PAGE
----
The recently elected New Zealand government has committed to establishing an inquiry into the abuse of children in state care during its first 100 days of office. The Maori Women’s Welfare League is urging ministers setting up the inquiry to consult widely, including with victim and survivor groups and organisations with a history of involvement in state ‘care’. As they have stated, such consultation is essential to ensuring the inquiry leads to systemic change that will prevent abuse in the future.

The announcement of the New Zealand inquiry comes as the Royal Commission into Institutional Responses to Child Sexual Abuse draws to a close, making this a good time to consider the Royal Commission within the context of international abuse inquiries. It is one of the largest inquiries into child abuse ever conducted, comparable in significance to the Ryan Commission in Ireland, which lasted for over 9 years and took evidence from more than 1,500 people. The Ryan Commission is recognised as one of the most important inquiries into historical abuse globally. It was one of the first major investigations into past abuse of children in residential ‘care’ settings and it provided a model for subsequent inquiries, including the Australian Royal Commission.

Since the 1990s there have been inquiries into historical institutional child abuse in many countries. As well as the more complex question of why inquiries in different national contexts began to emerge at this time, there are many questions about this ‘inquiry trend’ that need to be answered. How many inquiries into the historical abuse of children have there been? What form have they taken? Are inquiries in other countries similar to the Royal Commission? And if not, how do they differ? What sorts of ‘abuse’ have they examined and in what kinds of ‘institutions’? Which countries have responded to survivors’ demands for justice by establishing inquiries and which countries have not? Have inquiries changed over time? And which inquiries, like the Royal Commission, have had a dual focus on both redressing past injustices for survivors and creating better futures for children?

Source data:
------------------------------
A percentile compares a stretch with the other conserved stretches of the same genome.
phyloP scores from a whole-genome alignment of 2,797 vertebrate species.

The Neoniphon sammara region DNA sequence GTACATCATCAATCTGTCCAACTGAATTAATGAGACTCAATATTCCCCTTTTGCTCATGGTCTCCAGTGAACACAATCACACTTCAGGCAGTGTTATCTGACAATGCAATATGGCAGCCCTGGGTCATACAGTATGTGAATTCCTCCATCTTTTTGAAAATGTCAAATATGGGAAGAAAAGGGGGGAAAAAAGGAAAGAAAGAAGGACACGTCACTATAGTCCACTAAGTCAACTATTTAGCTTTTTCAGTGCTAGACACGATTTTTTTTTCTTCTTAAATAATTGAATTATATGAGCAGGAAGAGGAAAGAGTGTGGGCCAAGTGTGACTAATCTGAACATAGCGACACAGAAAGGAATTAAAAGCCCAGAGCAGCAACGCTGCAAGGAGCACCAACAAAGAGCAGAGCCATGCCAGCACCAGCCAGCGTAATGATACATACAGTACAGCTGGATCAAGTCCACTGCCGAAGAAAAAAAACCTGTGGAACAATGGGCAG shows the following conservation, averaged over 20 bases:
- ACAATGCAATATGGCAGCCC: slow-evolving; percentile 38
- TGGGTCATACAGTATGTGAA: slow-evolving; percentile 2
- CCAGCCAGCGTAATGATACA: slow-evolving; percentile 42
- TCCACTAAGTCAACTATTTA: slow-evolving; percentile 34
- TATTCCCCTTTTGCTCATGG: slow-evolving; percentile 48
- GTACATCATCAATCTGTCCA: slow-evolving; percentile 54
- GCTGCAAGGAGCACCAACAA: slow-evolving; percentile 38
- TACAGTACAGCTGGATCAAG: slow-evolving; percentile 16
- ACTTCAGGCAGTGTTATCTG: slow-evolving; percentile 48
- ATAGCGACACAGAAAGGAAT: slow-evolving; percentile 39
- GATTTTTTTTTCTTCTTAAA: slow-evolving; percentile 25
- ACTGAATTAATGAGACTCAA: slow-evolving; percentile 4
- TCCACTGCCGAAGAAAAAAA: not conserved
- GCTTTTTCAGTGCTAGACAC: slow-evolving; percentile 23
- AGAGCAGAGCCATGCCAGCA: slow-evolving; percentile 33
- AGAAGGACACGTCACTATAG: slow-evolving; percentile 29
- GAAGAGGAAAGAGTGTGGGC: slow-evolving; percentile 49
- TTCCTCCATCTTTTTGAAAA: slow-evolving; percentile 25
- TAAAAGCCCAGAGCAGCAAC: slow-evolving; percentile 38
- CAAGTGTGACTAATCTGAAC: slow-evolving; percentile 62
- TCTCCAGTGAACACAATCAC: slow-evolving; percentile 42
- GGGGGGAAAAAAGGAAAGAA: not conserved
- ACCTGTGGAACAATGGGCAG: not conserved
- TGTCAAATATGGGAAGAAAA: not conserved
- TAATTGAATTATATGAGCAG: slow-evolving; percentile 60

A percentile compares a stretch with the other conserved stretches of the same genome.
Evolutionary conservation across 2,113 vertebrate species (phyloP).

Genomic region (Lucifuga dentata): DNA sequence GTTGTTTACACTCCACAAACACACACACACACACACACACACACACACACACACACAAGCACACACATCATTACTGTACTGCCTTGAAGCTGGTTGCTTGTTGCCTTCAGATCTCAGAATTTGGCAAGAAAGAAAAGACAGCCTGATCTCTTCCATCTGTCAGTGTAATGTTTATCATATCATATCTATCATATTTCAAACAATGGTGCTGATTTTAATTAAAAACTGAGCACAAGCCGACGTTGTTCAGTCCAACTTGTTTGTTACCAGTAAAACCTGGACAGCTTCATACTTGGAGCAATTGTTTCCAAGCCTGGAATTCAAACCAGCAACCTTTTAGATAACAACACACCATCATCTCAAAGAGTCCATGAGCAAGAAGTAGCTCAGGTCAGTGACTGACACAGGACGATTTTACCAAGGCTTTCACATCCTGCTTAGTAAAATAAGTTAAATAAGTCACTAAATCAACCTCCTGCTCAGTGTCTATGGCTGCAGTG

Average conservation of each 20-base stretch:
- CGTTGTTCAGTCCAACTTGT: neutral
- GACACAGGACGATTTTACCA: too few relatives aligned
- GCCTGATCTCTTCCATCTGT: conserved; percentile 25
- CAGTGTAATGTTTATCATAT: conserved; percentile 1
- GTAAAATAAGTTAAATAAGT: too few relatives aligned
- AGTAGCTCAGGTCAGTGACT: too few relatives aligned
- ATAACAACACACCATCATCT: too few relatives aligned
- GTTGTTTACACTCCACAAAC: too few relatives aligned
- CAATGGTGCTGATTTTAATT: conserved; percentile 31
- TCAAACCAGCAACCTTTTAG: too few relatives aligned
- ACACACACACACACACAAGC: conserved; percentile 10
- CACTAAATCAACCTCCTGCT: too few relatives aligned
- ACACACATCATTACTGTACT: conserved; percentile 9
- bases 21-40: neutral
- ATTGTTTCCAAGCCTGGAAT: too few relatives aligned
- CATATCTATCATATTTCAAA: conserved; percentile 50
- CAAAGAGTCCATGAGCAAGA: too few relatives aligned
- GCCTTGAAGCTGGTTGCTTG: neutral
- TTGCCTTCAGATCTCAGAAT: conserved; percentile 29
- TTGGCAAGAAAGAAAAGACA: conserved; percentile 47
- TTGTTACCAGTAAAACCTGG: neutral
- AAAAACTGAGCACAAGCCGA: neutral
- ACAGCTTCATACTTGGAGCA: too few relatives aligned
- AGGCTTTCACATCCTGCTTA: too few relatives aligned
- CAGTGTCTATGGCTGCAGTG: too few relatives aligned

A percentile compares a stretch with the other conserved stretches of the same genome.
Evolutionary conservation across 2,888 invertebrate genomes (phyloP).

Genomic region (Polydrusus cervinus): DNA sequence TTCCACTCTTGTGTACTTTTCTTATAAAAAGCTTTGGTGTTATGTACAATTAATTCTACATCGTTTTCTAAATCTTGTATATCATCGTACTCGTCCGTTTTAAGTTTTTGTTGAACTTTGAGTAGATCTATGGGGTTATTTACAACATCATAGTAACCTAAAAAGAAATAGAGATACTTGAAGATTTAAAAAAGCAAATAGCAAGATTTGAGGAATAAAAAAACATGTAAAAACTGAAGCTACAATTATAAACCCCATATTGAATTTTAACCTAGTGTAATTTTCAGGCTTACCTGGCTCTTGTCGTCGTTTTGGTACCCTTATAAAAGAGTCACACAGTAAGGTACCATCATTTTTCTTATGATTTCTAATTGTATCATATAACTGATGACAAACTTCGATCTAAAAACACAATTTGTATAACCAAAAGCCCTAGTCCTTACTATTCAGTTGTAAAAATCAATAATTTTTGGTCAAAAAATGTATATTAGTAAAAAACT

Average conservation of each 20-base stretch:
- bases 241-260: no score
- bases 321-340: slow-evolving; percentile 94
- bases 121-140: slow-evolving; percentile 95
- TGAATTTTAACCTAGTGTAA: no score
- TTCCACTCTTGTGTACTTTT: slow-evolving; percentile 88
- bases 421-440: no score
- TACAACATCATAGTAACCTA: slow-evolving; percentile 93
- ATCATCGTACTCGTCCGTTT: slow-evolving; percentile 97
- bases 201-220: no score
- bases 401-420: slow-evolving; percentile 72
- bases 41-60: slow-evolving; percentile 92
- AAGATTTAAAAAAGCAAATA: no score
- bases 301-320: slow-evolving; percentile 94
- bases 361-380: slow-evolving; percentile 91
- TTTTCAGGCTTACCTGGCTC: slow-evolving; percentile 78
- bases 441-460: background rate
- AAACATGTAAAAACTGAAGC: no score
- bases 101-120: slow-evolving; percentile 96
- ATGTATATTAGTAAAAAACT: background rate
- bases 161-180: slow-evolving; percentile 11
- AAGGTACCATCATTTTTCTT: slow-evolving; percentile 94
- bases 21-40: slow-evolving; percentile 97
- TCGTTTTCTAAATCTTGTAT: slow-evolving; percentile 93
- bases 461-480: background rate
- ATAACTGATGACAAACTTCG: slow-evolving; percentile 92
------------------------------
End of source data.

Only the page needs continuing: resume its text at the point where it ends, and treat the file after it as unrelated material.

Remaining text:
Age of Inquiry Home

These are the kinds of questions that The Age of Inquiry project is seeking to answer. Inspired by the Find & Connect web resource, we are mapping institutional child abuse inquiries with the aim of developing a comprehensive, publicly available online database of historical child abuse inquiries globally. This task is more complex than it may seem. Inquiry models differ, so our first challenge was to develop an approach to the generation of data that enabled comparison. Some inquiries are established as large legalistic investigations. Others are more like government initiated research programs. Some have examined all forms of abuse in particular institutional settings, while others have examined particular forms of abuse in all institutional settings.

Our project team developed categories that capture the key features of inquiries, including important dates, such as the historical period under investigation, when the inquiry was initiated and concluded, and when its final report was handed down. Information including detailed summaries of inquiries, their processes, findings and the recommendations they made, along with links to inquiry reports and other details are available on the website. In creating this web resource, our aim is to extend understandings of inquiries in the present and recent past by documenting and categorising their key features and for this information to be freely available for everyone.

The web resource is a work in progress. The inquiries listed now will expand as our research progresses. So far, we have a comprehensive list of Australian inquiries, along with a select number of inquiries from Canada, Denmark, Ireland, Norway, Sweden, the UK and the USA. The Age of Inquiry is a collaborative project that brings together researchers from Australia and Europe and actively encourages contributions from researchers with expertise in this field. We welcome feedback or suggestions.

It is clear from our research and from other work in the growing field of inquiries, apologies and redress that inquiries have been an important part of a global movement of survivors seeking justice and redress. What is also clear is that inquiries into institutional child abuse are complex. They have multiple functions and a range of effects. Their primary purpose, however, is to provide justice for victims and to make institutions safer places in the future. This is the challenge New Zealand is now taking up through their inquiry. Here in Australia, our challenge in the wake of the Royal Commission is to ensure that its recommendations are put into effect and that the issue of child safety is kept on the national agenda.

 

Author

Katie Wright is a Senior Lecturer in Sociology at La Trobe University. If you would like more information about the ‘Age of Inquiry’ you can email katie.wright@latrobe.edu.au